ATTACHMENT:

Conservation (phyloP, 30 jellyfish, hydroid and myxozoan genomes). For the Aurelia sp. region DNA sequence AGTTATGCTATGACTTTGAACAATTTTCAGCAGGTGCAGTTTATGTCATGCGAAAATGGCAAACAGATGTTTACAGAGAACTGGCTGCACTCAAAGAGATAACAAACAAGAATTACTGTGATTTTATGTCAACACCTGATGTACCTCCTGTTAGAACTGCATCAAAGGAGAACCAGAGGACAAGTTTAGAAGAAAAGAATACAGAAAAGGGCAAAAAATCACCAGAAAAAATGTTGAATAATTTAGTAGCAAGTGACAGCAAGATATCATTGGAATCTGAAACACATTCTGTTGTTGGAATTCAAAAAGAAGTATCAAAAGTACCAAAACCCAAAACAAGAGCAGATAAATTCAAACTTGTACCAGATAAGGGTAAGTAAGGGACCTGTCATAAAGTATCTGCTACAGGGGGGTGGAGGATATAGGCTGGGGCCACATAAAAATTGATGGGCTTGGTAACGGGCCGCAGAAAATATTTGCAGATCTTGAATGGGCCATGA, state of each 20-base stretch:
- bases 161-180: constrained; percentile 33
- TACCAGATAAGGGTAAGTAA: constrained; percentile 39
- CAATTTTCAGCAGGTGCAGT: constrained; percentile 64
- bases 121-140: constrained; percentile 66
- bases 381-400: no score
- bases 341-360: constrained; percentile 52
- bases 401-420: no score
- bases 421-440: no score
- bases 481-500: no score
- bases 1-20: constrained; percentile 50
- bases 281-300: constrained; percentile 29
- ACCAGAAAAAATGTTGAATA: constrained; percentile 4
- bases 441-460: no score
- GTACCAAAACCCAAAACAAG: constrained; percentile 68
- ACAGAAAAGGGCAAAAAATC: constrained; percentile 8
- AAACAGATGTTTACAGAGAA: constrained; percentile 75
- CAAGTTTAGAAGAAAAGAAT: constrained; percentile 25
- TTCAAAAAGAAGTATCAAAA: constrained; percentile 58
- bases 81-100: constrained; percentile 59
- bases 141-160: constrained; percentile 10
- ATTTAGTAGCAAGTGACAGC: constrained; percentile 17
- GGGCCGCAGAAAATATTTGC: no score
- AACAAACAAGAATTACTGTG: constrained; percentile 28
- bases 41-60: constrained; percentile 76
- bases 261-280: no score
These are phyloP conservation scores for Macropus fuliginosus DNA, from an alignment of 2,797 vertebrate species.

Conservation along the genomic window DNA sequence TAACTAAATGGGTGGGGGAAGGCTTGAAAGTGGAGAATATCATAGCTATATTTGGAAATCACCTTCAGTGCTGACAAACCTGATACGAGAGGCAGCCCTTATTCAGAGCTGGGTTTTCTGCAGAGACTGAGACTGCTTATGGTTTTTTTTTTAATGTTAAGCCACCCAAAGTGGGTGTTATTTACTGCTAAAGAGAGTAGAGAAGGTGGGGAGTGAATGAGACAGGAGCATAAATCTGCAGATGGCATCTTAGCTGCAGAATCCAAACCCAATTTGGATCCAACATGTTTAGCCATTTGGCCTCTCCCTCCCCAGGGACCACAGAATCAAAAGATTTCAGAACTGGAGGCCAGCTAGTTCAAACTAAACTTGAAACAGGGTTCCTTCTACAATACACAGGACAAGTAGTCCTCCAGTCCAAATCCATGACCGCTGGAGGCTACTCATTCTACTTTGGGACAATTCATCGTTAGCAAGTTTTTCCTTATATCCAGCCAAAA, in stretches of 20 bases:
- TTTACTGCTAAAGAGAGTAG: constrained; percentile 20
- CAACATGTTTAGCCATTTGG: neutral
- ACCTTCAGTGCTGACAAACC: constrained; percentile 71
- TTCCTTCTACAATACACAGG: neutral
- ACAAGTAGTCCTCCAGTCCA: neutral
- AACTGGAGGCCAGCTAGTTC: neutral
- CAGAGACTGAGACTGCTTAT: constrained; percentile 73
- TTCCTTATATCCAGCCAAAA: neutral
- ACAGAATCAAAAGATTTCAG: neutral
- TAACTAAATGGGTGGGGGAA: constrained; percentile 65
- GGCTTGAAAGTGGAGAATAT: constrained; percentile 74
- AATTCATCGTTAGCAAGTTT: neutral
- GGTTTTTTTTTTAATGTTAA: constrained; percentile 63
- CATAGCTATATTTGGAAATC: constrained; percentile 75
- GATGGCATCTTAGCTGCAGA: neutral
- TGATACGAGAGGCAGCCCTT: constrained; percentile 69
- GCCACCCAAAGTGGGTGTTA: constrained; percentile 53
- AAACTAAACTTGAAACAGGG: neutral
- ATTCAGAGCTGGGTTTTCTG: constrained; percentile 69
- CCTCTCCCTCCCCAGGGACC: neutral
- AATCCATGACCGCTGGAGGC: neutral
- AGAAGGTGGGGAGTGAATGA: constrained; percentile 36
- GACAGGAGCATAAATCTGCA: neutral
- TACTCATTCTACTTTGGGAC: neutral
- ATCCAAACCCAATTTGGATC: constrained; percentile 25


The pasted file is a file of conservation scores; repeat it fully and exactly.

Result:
Conservation (phyloP, 30 jellyfish, hydroid and myxozoan genomes). For the Aurelia sp. region DNA sequence AGTTATGCTATGACTTTGAACAATTTTCAGCAGGTGCAGTTTATGTCATGCGAAAATGGCAAACAGATGTTTACAGAGAACTGGCTGCACTCAAAGAGATAACAAACAAGAATTACTGTGATTTTATGTCAACACCTGATGTACCTCCTGTTAGAACTGCATCAAAGGAGAACCAGAGGACAAGTTTAGAAGAAAAGAATACAGAAAAGGGCAAAAAATCACCAGAAAAAATGTTGAATAATTTAGTAGCAAGTGACAGCAAGATATCATTGGAATCTGAAACACATTCTGTTGTTGGAATTCAAAAAGAAGTATCAAAAGTACCAAAACCCAAAACAAGAGCAGATAAATTCAAACTTGTACCAGATAAGGGTAAGTAAGGGACCTGTCATAAAGTATCTGCTACAGGGGGGTGGAGGATATAGGCTGGGGCCACATAAAAATTGATGGGCTTGGTAACGGGCCGCAGAAAATATTTGCAGATCTTGAATGGGCCATGA, state of each 20-base stretch:
- bases 161-180: constrained; percentile 33
- TACCAGATAAGGGTAAGTAA: constrained; percentile 39
- CAATTTTCAGCAGGTGCAGT: constrained; percentile 64
- bases 121-140: constrained; percentile 66
- bases 381-400: no score
- bases 341-360: constrained; percentile 52
- bases 401-420: no score
- bases 421-440: no score
- bases 481-500: no score
- bases 1-20: constrained; percentile 50
- bases 281-300: constrained; percentile 29
- ACCAGAAAAAATGTTGAATA: constrained; percentile 4
- bases 441-460: no score
- GTACCAAAACCCAAAACAAG: constrained; percentile 68
- ACAGAAAAGGGCAAAAAATC: constrained; percentile 8
- AAACAGATGTTTACAGAGAA: constrained; percentile 75
- CAAGTTTAGAAGAAAAGAAT: constrained; percentile 25
- TTCAAAAAGAAGTATCAAAA: constrained; percentile 58
- bases 81-100: constrained; percentile 59
- bases 141-160: constrained; percentile 10
- ATTTAGTAGCAAGTGACAGC: constrained; percentile 17
- GGGCCGCAGAAAATATTTGC: no score
- AACAAACAAGAATTACTGTG: constrained; percentile 28
- bases 41-60: constrained; percentile 76
- bases 261-280: no score
These are phyloP conservation scores for Macropus fuliginosus DNA, from an alignment of 2,797 vertebrate species.

Conservation along the genomic window DNA sequence TAACTAAATGGGTGGGGGAAGGCTTGAAAGTGGAGAATATCATAGCTATATTTGGAAATCACCTTCAGTGCTGACAAACCTGATACGAGAGGCAGCCCTTATTCAGAGCTGGGTTTTCTGCAGAGACTGAGACTGCTTATGGTTTTTTTTTTAATGTTAAGCCACCCAAAGTGGGTGTTATTTACTGCTAAAGAGAGTAGAGAAGGTGGGGAGTGAATGAGACAGGAGCATAAATCTGCAGATGGCATCTTAGCTGCAGAATCCAAACCCAATTTGGATCCAACATGTTTAGCCATTTGGCCTCTCCCTCCCCAGGGACCACAGAATCAAAAGATTTCAGAACTGGAGGCCAGCTAGTTCAAACTAAACTTGAAACAGGGTTCCTTCTACAATACACAGGACAAGTAGTCCTCCAGTCCAAATCCATGACCGCTGGAGGCTACTCATTCTACTTTGGGACAATTCATCGTTAGCAAGTTTTTCCTTATATCCAGCCAAAA, in stretches of 20 bases:
- TTTACTGCTAAAGAGAGTAG: constrained; percentile 20
- CAACATGTTTAGCCATTTGG: neutral
- ACCTTCAGTGCTGACAAACC: constrained; percentile 71
- TTCCTTCTACAATACACAGG: neutral
- ACAAGTAGTCCTCCAGTCCA: neutral
- AACTGGAGGCCAGCTAGTTC: neutral
- CAGAGACTGAGACTGCTTAT: constrained; percentile 73
- TTCCTTATATCCAGCCAAAA: neutral
- ACAGAATCAAAAGATTTCAG: neutral
- TAACTAAATGGGTGGGGGAA: constrained; percentile 65
- GGCTTGAAAGTGGAGAATAT: constrained; percentile 74
- AATTCATCGTTAGCAAGTTT: neutral
- GGTTTTTTTTTTAATGTTAA: constrained; percentile 63
- CATAGCTATATTTGGAAATC: constrained; percentile 75
- GATGGCATCTTAGCTGCAGA: neutral
- TGATACGAGAGGCAGCCCTT: constrained; percentile 69
- GCCACCCAAAGTGGGTGTTA: constrained; percentile 53
- AAACTAAACTTGAAACAGGG: neutral
- ATTCAGAGCTGGGTTTTCTG: constrained; percentile 69
- CCTCTCCCTCCCCAGGGACC: neutral
- AATCCATGACCGCTGGAGGC: neutral
- AGAAGGTGGGGAGTGAATGA: constrained; percentile 36
- GACAGGAGCATAAATCTGCA: neutral
- TACTCATTCTACTTTGGGAC: neutral
- ATCCAAACCCAATTTGGATC: constrained; percentile 25